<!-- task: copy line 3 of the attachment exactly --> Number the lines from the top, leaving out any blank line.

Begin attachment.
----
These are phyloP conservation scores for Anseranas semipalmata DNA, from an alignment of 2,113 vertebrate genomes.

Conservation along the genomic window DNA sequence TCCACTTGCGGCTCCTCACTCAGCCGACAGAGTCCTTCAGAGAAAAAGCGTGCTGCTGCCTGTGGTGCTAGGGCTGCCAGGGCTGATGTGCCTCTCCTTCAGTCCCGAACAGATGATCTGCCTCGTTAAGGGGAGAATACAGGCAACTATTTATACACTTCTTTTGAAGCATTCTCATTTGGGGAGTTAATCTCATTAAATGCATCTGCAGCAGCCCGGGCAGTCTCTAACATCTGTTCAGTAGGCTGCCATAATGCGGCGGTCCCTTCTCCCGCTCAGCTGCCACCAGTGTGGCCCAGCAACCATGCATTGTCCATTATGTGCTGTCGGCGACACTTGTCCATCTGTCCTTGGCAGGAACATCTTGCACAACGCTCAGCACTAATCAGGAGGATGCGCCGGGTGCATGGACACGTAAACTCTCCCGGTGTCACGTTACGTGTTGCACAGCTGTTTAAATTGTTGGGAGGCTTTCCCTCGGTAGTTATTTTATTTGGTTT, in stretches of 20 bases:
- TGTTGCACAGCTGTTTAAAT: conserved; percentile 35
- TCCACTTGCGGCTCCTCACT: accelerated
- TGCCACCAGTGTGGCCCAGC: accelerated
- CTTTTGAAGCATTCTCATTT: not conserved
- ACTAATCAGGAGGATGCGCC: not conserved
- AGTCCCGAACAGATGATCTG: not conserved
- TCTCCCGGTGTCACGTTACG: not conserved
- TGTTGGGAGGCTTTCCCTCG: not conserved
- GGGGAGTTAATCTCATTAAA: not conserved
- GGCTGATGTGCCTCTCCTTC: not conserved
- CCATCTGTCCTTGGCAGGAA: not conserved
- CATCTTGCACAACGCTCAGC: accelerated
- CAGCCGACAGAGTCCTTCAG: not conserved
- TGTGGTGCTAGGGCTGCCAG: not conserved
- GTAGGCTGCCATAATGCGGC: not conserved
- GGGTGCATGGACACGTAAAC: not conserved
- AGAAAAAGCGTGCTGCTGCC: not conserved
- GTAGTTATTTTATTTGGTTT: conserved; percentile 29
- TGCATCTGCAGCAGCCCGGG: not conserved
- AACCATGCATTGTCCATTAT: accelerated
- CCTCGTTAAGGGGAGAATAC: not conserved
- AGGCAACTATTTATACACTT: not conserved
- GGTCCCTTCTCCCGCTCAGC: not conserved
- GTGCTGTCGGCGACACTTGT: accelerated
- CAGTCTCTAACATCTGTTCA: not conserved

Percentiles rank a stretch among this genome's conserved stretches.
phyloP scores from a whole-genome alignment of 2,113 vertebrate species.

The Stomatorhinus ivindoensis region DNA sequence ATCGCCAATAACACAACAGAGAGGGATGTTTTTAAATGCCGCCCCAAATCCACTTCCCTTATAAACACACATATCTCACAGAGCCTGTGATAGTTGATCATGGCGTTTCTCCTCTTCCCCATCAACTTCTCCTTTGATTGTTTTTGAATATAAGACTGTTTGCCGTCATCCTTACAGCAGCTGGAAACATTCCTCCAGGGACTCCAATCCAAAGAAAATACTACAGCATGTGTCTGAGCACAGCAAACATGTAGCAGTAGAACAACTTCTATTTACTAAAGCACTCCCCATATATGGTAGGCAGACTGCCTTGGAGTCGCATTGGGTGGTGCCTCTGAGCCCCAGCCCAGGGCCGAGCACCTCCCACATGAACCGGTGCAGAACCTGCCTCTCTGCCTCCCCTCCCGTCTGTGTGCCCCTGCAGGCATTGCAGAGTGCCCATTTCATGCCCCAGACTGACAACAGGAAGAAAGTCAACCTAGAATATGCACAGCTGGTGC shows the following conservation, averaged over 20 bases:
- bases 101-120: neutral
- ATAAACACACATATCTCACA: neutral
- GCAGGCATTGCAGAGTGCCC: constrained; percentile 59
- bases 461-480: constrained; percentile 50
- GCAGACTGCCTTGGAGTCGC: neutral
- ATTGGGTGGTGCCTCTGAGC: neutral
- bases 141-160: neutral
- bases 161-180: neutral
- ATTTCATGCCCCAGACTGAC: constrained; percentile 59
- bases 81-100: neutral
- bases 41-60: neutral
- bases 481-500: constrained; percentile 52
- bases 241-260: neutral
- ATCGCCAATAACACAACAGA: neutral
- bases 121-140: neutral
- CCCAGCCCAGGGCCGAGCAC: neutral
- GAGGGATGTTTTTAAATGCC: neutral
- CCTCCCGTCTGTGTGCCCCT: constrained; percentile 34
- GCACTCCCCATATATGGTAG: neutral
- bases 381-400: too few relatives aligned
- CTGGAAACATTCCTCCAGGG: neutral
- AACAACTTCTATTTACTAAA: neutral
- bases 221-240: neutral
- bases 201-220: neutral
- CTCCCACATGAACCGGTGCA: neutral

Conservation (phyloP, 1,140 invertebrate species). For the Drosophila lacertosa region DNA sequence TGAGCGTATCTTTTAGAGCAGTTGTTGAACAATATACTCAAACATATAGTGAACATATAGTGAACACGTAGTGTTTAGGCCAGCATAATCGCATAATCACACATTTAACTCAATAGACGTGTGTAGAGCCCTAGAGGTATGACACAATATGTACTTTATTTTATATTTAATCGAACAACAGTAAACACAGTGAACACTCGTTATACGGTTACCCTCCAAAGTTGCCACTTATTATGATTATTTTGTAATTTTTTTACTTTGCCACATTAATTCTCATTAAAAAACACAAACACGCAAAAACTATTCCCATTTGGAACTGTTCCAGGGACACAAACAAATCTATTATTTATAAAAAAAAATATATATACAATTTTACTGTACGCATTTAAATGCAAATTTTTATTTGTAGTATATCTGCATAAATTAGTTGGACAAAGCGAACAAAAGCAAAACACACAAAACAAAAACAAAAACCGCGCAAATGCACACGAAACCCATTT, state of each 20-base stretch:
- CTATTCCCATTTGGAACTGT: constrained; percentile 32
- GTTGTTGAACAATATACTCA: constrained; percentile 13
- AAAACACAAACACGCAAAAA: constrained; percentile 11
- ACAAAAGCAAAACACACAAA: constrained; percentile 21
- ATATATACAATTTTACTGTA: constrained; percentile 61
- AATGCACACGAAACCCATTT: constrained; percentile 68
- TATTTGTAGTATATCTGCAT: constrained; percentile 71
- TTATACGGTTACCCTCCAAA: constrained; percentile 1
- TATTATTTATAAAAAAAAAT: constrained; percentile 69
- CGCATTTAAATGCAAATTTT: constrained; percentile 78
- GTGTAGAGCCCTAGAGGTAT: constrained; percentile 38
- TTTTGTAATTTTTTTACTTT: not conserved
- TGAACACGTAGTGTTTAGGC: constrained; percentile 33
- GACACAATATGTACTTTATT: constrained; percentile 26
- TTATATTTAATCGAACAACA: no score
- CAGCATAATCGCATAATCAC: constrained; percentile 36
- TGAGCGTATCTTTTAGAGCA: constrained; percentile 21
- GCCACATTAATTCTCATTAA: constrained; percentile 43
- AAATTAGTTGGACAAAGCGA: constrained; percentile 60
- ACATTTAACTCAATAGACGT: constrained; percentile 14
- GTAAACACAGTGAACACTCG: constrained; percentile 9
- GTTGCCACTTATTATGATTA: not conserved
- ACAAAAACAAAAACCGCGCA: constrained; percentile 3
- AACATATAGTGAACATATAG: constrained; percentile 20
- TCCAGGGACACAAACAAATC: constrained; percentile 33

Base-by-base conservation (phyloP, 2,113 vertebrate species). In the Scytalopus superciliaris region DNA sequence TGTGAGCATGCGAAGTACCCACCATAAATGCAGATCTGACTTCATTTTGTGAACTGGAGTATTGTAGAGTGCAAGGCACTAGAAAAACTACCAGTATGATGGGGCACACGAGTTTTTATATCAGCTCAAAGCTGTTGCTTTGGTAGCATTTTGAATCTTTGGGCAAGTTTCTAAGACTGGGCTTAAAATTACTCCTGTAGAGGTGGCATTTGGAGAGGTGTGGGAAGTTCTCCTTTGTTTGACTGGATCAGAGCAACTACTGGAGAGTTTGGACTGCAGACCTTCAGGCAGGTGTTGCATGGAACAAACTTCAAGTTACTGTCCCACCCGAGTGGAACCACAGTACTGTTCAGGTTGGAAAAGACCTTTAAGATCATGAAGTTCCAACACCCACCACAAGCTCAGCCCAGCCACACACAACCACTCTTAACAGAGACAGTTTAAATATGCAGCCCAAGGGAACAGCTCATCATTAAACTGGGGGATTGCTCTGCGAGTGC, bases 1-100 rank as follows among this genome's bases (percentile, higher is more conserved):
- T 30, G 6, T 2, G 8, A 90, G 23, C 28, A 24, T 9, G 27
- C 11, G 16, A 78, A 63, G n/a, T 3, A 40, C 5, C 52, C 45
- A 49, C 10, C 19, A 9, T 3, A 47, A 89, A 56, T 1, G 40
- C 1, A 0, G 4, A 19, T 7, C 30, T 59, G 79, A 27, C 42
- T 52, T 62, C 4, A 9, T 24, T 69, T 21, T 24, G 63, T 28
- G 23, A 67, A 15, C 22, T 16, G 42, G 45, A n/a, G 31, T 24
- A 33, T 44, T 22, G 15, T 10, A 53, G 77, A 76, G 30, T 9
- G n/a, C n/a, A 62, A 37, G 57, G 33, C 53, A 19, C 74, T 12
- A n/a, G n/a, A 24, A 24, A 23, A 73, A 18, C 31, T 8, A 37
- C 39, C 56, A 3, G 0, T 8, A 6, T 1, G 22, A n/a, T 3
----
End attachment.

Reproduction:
- TGTTGCACAGCTGTTTAAAT: conserved; percentile 35